Hoi An is a contrasting ancient town with charming narrow streets full of former merchants houses, temples and many colourful markets .It is also famous for its 400 year old Japanese covered bridge plus of course its local fishing . If you want to get more involved with the traditional fishing techniques the locals are more than happy to help you navigate a basket boat through their narrow waterways, for just a few dollars or so!!!
Eating there is also incredibly low cost and delicious with a four or five course buffet with local beer or wine setting you back no more than $10 with a wide selection of stir fried prawns, pork, of course linked to many varieties of rice dishes. The restaurant owners are very proud to please and are also very accommodating for vegetarians too .Our stay in Hoi An was sadly just two nights before flying further north to Hanoi.
Hanoi was similar to Saigon with crazy traffic and congestion everywhere and we were all pleased we had mastered the art of crossing the road. Just walk, do not stop and they will drive or ride around you!- It really did work! The old Ho Chi Minh Quarter was an amazing back street labyrinth of street sellers spilling on to the pavement selling and cooking literally everything and I am still not sure what Vietnamese snacks we were testing. The photo opportunities were endless.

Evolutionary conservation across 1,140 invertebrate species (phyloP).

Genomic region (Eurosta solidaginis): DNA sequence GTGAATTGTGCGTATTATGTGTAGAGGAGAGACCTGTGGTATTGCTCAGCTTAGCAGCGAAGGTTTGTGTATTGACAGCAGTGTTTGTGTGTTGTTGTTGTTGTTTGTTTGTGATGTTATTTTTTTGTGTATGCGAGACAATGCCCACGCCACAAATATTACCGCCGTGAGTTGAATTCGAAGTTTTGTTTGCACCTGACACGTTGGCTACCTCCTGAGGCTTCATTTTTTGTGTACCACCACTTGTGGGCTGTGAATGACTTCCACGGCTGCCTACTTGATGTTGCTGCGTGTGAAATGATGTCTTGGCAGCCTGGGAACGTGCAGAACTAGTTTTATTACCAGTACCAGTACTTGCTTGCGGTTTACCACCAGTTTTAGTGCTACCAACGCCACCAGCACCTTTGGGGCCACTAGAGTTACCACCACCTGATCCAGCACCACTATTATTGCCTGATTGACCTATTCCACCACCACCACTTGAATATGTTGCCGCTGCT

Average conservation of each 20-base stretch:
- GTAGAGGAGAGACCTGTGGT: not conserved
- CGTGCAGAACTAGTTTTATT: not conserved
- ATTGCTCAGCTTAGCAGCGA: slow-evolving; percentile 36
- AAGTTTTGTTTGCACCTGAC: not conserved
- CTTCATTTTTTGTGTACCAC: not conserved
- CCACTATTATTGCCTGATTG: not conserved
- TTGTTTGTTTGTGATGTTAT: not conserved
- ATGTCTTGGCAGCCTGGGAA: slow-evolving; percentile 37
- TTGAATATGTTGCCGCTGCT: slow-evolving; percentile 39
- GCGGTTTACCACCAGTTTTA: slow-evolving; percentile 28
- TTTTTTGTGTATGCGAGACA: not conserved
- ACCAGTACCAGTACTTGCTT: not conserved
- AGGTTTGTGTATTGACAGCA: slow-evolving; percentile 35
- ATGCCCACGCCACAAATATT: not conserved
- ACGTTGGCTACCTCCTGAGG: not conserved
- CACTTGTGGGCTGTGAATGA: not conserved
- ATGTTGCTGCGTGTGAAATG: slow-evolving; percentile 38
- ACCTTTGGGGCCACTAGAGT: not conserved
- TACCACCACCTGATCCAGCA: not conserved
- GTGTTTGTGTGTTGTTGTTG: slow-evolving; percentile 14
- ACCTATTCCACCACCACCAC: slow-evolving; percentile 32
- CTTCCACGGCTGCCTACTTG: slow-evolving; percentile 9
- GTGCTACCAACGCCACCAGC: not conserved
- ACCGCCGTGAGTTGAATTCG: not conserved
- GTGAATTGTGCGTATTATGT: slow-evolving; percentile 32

The guide decided that we should have a glimpse of our hotel and led us to the “Hanoi Hilton”, or alternatively known as Hoa Lo Prison. It is so called named as such as it is supposed to reflect the easy life that the US airman faced after capture but this was not always the case. Only a part of the building has been retained as a museum and clearly in the earlier French occupation, torture and executions of Vietnamese rebels was common place. There were many stories of amazing escapes through the drainage systems in their quest for freedom.
The following day we were off on a 3.5hr coach transfer to Halong Bay which passed through the rich farmlands of the Red River Delta, and the rice fields with the villagers working alongside their personal water buffalos if they were wealthy enough. Stops en route gave me some good ideas for my allotment!!
After arriving in to Halong Bay it was straight to the port for the small launch transfer to our Pelican Cruise ship, for what was an unforgettable two days. The ship was more like a traditional galleon, with oak and mahogany everywhere, and of course the cabins were extremely well appointed. She gently cruises through beautiful scenery passing a myriad of islands and rock formations which all had their own names such as Dog, Sail, and Dinh Huong (Incense Pot) before mooring up at sunset for the night.
This was followed by a Vietnamese banquet on board and then to relax later, fishing for squid from the back of the boat.
The following morning it was off early to the “Surprise Cave” and to kayak through these in the hunt for bats. Once inside they were clinging to the roof, with the eerie squeaking echoing all around .Sadly this was the end of our stay before re-boarding the Pelican and weaving our way back to the port and then returning to Hanoi for our flight home.
In summary Vietnam is certainly untouched , non-commercial and a real contrast from any other Far Eastern country I have visited .The people there are extremely friendly, appreciating what little they have, yet are so, so happy with their lives. I certainly makes me appreciate even more what we take for granted here back at home!
By Lance Sturges